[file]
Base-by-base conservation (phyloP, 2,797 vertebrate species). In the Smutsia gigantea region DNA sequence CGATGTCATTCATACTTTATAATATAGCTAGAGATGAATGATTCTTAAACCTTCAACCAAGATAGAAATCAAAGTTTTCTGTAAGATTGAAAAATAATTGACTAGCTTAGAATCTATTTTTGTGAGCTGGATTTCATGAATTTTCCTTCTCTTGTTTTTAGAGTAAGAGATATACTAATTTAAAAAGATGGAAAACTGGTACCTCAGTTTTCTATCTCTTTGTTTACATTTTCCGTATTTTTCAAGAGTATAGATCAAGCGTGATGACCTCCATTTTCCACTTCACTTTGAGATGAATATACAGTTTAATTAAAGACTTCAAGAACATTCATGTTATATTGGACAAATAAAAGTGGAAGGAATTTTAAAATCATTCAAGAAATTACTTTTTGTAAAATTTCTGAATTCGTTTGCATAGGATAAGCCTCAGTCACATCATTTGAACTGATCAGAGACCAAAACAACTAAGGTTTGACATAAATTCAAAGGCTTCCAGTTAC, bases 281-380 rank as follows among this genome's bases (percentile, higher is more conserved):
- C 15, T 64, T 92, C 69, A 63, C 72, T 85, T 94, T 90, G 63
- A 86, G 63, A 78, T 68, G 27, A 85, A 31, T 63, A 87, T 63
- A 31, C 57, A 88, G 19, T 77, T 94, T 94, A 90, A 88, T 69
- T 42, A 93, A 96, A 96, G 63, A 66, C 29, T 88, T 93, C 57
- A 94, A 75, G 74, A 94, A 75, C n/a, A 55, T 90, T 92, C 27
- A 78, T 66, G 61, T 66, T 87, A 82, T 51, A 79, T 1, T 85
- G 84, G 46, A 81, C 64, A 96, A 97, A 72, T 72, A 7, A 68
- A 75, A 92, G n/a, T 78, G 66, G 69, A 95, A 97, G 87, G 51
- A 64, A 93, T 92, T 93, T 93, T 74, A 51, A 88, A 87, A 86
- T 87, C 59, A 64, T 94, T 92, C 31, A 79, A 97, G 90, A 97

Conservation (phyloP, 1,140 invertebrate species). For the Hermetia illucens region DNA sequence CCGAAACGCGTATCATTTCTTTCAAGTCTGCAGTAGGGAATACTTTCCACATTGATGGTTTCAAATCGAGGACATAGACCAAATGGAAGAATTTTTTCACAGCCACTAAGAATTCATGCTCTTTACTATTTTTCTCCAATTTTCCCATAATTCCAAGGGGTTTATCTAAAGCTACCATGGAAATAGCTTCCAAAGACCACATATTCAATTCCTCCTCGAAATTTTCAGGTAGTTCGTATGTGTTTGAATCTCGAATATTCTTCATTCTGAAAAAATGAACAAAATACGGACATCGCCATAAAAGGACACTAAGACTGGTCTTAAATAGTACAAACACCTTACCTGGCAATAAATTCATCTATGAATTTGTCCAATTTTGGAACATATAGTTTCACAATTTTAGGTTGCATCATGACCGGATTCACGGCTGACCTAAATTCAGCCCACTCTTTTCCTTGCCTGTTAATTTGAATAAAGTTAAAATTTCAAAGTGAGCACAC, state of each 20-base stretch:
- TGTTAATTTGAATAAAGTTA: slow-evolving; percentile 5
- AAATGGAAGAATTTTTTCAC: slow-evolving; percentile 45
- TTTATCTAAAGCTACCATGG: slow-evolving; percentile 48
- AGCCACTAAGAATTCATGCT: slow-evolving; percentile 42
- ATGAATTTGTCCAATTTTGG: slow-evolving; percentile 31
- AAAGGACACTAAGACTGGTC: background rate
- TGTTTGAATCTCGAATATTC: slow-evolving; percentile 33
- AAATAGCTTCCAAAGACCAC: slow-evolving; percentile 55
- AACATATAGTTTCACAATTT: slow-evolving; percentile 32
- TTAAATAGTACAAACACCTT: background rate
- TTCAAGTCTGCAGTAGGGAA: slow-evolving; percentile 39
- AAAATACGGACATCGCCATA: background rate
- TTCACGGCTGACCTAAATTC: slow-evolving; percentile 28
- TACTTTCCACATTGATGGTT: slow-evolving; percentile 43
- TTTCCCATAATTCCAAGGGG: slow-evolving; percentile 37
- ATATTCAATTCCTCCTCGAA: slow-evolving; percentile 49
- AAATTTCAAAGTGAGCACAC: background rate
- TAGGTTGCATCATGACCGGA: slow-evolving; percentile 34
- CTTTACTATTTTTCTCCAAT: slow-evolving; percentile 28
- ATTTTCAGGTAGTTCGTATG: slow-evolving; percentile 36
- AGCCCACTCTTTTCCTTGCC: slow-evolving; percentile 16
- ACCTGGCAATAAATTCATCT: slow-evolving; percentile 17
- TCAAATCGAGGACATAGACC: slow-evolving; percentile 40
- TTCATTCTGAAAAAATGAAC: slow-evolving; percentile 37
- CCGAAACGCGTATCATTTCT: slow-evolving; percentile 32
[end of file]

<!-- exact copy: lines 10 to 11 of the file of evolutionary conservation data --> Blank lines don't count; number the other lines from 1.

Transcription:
- A 64, A 93, T 92, T 93, T 93, T 74, A 51, A 88, A 87, A 86
- T 87, C 59, A 64, T 94, T 92, C 31, A 79, A 97, G 90, A 97